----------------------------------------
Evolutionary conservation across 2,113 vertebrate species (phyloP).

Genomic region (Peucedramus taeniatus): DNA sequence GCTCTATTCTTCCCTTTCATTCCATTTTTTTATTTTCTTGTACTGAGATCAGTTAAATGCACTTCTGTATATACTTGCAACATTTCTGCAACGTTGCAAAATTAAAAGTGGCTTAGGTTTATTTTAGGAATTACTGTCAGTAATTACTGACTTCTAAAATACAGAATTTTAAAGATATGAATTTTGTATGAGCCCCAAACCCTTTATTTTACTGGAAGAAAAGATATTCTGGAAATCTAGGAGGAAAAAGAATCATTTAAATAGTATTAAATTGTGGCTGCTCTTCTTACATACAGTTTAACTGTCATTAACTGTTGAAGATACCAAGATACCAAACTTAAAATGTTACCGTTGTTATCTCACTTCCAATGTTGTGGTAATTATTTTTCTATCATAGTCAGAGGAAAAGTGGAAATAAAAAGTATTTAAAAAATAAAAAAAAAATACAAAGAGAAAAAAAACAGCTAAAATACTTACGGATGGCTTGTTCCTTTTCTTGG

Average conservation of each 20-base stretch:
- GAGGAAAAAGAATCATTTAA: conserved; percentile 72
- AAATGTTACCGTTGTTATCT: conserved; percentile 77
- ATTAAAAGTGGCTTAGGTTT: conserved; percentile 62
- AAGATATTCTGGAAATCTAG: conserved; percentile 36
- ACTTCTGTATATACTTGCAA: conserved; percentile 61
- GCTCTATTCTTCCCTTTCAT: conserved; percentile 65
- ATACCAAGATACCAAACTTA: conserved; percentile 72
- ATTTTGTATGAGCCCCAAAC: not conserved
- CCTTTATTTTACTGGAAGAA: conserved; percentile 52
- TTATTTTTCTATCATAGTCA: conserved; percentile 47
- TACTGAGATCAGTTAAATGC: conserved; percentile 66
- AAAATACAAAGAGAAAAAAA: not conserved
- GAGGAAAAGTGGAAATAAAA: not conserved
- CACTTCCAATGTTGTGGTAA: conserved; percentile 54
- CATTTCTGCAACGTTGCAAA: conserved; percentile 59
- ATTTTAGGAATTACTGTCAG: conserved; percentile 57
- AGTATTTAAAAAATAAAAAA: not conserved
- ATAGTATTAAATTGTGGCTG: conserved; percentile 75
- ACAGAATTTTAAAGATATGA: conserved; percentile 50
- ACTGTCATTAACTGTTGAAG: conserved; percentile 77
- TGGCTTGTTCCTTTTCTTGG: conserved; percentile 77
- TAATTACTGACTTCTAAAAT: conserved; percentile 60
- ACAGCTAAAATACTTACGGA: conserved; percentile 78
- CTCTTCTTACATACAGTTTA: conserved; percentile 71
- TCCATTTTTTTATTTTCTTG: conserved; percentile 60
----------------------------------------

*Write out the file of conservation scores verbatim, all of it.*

Evolutionary conservation across 2,113 vertebrate species (phyloP).

Genomic region (Peucedramus taeniatus): DNA sequence GCTCTATTCTTCCCTTTCATTCCATTTTTTTATTTTCTTGTACTGAGATCAGTTAAATGCACTTCTGTATATACTTGCAACATTTCTGCAACGTTGCAAAATTAAAAGTGGCTTAGGTTTATTTTAGGAATTACTGTCAGTAATTACTGACTTCTAAAATACAGAATTTTAAAGATATGAATTTTGTATGAGCCCCAAACCCTTTATTTTACTGGAAGAAAAGATATTCTGGAAATCTAGGAGGAAAAAGAATCATTTAAATAGTATTAAATTGTGGCTGCTCTTCTTACATACAGTTTAACTGTCATTAACTGTTGAAGATACCAAGATACCAAACTTAAAATGTTACCGTTGTTATCTCACTTCCAATGTTGTGGTAATTATTTTTCTATCATAGTCAGAGGAAAAGTGGAAATAAAAAGTATTTAAAAAATAAAAAAAAAATACAAAGAGAAAAAAAACAGCTAAAATACTTACGGATGGCTTGTTCCTTTTCTTGG

Average conservation of each 20-base stretch:
- GAGGAAAAAGAATCATTTAA: conserved; percentile 72
- AAATGTTACCGTTGTTATCT: conserved; percentile 77
- ATTAAAAGTGGCTTAGGTTT: conserved; percentile 62
- AAGATATTCTGGAAATCTAG: conserved; percentile 36
- ACTTCTGTATATACTTGCAA: conserved; percentile 61
- GCTCTATTCTTCCCTTTCAT: conserved; percentile 65
- ATACCAAGATACCAAACTTA: conserved; percentile 72
- ATTTTGTATGAGCCCCAAAC: not conserved
- CCTTTATTTTACTGGAAGAA: conserved; percentile 52
- TTATTTTTCTATCATAGTCA: conserved; percentile 47
- TACTGAGATCAGTTAAATGC: conserved; percentile 66
- AAAATACAAAGAGAAAAAAA: not conserved
- GAGGAAAAGTGGAAATAAAA: not conserved
- CACTTCCAATGTTGTGGTAA: conserved; percentile 54
- CATTTCTGCAACGTTGCAAA: conserved; percentile 59
- ATTTTAGGAATTACTGTCAG: conserved; percentile 57
- AGTATTTAAAAAATAAAAAA: not conserved
- ATAGTATTAAATTGTGGCTG: conserved; percentile 75
- ACAGAATTTTAAAGATATGA: conserved; percentile 50
- ACTGTCATTAACTGTTGAAG: conserved; percentile 77
- TGGCTTGTTCCTTTTCTTGG: conserved; percentile 77
- TAATTACTGACTTCTAAAAT: conserved; percentile 60
- ACAGCTAAAATACTTACGGA: conserved; percentile 78
- CTCTTCTTACATACAGTTTA: conserved; percentile 71
- TCCATTTTTTTATTTTCTTG: conserved; percentile 60